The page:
The same Shevchenko who looked incapable for beating an egg during those wallet-lining years and months at Stamford Bridge.

It was then I saw it.  Glen Johnson is Ashley Cole.  Albeit a right-footed one – but also the Ashley Cole circa 2001.

This Cole was such a poor defender people toyed with the idea of playing both him and Wayne Bridge in the same team – so as to accomodate his defensive inadequacies whilst not missing out on his rampaging runs forwards.

Ashley Cole 2009 is no Franco Baresi (nor even a Paulo Maldini) but his defending has improved immeasurably since then.

Chicken & egg

With Johnson we are stuck in the chicken and egg situation.  Should England invest more experience/caps in him in the hope that he will improve as Cole has?   He has, after all, four years on his Chelsea counterpart.

I like Johnson, I want him to do well – same as I do any player in an England shirt – even the easily unlikable Cole.  However, his defensive naivety is glaring even to the most casual viewer.

At one point in the match against Ukraine, after one of his many fruitless-forward-forays (rolls off the tongue nicely that) he was caught out of position as Ukraine counter-attacked.

Johnson had jinked inside onto his weaker left foot and lost the ball in the centre of the pitch.  His team-mates are obviously ready for this and the defence all stepped across the pitch one place – which left England with Ashley Cole effectively playing centre-half and Johnson at left-back.  Bizzare.

The result?  A tame cross which would have been dealt with easily caused massed panic with everyone in unfamiliar territory.  It ended with two defenders leaving it to one another and the ball bouncing just wide of the goal.  In the World Cup a mistake like that could be the difference between progress and an early flight home.

Learning curve

I sincerely hope Johnson will improve his defending – that is after all why he is in the team.  England do not need another candidate to be right-winger – there are already numerous candidates for the role.

At Liverpool, playing in the Champions League and fighting for the title he will find himself on a steep learning curve.

All that said, he will probably play a blinder tonight (against Belarus) and all his defensive mistakes will be glossed over again.

As it happens the best thing to ever happen to Johnson’s career could well be out of his hands.  If France, Argentina and Portugal all fail to make the World Cup (as is a distinct possibility) he will be spared the task of facing Franck Ribery, Simão Sabrosa or the great Lionel Messi.

I know… the mere thought fills me with dread too.

P.S. I noted with interest that David James looks likely to miss the Belarus game through injury.  Another opportunity missed for Robert Green.  Thanks a bunch Rio.

Fifa seeding ‘fix’ another blow for fairness

This blog risks becoming an an anti-Fifa rant – but the football governing body’s latest decision heaps more ridicule on their independence and role as protector of all things football.

In late September they announced that the play-offs for the European section of the World Cup qualifiers would be seeded.  They tried to hush it up as much as possible, hiding amongst debate about the current hot topic of the time – Olympic sports.  Farce-fiddler in chief, Sepp Blatter, wibbling on about ‘soccer’s’ place as an Olympic sport – as talk moved on to rugby sevens and golf as the latest Olympic money-wagons.

The timing was also critical as well.  Left any later the cries of ‘fix’ would have been deafening.  With two fixtures left in most of the World Cup groups they tried to sneak it under the radar.  At the time the list of teams that may have ended up in the play-offs included: France, Germany, Russia, Portugal, Sweden and the Czech Republic – amongst others.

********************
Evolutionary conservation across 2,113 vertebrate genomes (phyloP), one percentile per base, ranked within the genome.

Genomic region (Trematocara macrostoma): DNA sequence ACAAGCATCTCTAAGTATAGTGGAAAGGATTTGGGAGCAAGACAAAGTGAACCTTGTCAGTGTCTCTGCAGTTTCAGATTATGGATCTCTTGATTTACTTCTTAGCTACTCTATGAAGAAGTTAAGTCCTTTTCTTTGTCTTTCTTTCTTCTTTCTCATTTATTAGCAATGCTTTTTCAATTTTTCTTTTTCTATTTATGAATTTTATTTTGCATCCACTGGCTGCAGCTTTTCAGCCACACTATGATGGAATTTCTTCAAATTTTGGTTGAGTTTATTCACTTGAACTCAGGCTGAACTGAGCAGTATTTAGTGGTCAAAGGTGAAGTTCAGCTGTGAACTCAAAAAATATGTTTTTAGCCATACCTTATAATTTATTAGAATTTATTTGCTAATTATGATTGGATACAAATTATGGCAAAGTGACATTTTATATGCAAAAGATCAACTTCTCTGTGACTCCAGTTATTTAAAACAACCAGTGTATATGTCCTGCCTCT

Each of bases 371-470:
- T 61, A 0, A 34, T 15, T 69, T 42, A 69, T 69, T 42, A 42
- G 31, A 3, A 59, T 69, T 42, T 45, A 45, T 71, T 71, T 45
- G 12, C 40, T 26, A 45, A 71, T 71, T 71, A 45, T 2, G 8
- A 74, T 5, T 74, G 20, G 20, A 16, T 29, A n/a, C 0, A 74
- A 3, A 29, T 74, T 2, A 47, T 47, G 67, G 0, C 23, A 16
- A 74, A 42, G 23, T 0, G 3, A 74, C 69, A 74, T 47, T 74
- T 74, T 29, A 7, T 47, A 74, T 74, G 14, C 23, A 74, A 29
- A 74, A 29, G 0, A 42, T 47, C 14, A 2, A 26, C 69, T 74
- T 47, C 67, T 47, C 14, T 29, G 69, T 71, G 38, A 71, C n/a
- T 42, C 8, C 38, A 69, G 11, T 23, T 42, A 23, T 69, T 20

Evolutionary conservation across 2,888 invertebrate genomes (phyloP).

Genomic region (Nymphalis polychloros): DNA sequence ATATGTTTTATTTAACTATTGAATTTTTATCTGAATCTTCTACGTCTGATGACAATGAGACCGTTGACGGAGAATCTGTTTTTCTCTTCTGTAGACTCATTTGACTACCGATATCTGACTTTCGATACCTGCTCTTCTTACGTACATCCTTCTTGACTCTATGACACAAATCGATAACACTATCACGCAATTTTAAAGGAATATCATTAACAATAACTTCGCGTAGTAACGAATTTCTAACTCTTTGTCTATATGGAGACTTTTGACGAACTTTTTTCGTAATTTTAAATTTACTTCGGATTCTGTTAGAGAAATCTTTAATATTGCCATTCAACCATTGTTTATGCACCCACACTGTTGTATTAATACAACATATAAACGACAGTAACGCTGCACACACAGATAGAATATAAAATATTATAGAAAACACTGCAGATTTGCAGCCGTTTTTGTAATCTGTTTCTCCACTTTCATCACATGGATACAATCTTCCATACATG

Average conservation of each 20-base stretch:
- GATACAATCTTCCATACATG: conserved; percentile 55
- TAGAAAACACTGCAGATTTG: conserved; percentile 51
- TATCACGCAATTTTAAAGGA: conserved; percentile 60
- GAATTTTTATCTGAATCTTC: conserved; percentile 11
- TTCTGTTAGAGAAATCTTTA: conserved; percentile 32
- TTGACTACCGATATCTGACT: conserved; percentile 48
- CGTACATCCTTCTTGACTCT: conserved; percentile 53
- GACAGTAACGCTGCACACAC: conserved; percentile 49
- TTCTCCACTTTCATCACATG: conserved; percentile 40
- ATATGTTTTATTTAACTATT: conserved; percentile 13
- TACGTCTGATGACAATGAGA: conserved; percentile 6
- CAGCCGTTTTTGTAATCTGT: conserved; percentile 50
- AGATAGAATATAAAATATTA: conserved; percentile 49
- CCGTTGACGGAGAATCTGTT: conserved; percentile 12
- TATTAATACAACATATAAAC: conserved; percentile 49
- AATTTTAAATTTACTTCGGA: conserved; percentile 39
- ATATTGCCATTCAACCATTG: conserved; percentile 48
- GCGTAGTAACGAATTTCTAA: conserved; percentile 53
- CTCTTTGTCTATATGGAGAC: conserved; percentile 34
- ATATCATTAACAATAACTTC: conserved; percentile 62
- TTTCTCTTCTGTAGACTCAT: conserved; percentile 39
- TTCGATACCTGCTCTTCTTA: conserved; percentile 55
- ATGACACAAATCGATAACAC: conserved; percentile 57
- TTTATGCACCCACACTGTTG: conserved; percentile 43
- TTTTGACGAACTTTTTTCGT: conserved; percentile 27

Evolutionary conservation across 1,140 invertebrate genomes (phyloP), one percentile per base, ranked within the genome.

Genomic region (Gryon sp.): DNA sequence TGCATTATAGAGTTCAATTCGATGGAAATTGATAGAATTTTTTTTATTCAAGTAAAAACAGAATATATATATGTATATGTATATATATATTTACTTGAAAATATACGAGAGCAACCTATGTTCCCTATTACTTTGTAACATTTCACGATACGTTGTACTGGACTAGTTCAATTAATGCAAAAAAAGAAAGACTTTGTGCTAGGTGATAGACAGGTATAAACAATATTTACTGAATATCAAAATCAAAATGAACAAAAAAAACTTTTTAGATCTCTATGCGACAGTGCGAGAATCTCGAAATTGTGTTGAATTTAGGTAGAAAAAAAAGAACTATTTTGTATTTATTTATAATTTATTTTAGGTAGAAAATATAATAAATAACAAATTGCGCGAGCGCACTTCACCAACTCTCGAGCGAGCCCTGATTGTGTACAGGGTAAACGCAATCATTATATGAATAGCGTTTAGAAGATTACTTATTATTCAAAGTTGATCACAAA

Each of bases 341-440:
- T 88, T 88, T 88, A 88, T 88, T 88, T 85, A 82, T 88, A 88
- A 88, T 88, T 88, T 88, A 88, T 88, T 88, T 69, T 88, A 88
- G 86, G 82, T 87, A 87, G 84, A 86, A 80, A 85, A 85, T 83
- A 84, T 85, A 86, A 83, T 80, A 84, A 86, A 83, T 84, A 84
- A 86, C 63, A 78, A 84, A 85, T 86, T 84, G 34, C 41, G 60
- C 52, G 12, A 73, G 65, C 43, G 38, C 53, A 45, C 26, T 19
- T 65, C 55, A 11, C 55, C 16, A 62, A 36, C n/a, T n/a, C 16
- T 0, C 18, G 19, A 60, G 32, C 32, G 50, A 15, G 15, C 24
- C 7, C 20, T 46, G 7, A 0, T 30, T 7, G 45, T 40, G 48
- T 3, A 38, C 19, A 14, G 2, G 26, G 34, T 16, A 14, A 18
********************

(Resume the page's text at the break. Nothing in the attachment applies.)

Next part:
A tournament without the majority of those teams, with the likes of Slovakia and Serbia having the audacity to qualify ahead of the ‘big boys’.  Lille’s Robert Vitek just isn’t as ‘sexy’ as va-va-voom Thierry Henry – and won’t appeal to nearly so many sponsors – sorry, ‘Fifa family’ members.

Teams like the Republic of Ireland, having already battled through their seeded group – bravely overcoming Bulgaria and running World Champions Italy close – face another seeded draw.  It’s just plain unfair.

Put it this way.  How would you feel if one of those many plucky Brits at Wimbledon – someone who’s not Andy Murray – battles their way to the Grand Slam’s semi-finals.  They managed to beat the number three seed early on in the tournament and raced through heroically to the last four.  Then, with dreams of a thrilling final against a Federer or a Nadal in SW18 – the All England Club say: “Ah, hang on old chap – can’t have you wrecking our lovely, planned Rafa v Roger final… we’ll just re-draw things so you face the toughest possible opponent.”

The outcry would be huge – and fully justified.  Fifa are effectively doing the same to the likes of Ireland, Bosnia and England-conquerers Ukraine.

If the groups end up, as expected the eight play-off teams will be: Portugal, Greece, Slovenia, Russia, Bosnia-Hercegovina, Ukraine, France and the Republic of Ireland.

Fifa will now fix, sorry ‘seed’ the draw according to the Fifa rankings – oops, sorry, the Coca-Cola World Rankings (I kid you not, look).  So: Russia (ranked 6th); France (10th); Greece (12th); and Portugal (17th) cannot be drawn against one another.  Slovenia (54th), Bosnia (46th), Ukraine (25th) and Ireland (38th) will have to take their chances.

The fact that in order to finish second in their group Slovenia have already overcome four teams ranked in Fifa’s top 50 is neither here nor there.  Nor that Ireland battled through a group including two of the top 20 ranked teams.

This is motivated by money, power and greed – pure and simple.  Look at the size of the seeded nations and therefore the size of the wallets of those country’s TV stations.  Look at the heavily sponsored stars in each of those teams.  Fifa run the unthinkable risk of a tournament without the likes of Henry, Cristiano Ronaldo, Frank Ribery, Andrei Arshavin etc.

Sean St. Ledger and his Ireland team-mates will just have to jump through another hoop to have any chance of qualifying.  And if they don’t?  They miss the tournament and their Fifa ranking is damaged again.  The vicious circle is spun once more and Fifa twiddle their fingers and get hearty slaps on the back from the power-brokers of the Football Associations of the big-hitters.

Football lives for the upsets, the battles of David v Goliath.  Think of the most exciting matches you’ve seen, of the most famous cases of a plucky underdog thrilling a horde of fans.  The sad truth is, David doesn’t pay as well as Goliath so the tournament ‘bouncers’ Fifa put up a “Sorry, no trainers” policy as they usher their ragged and tattered mates in through the side door.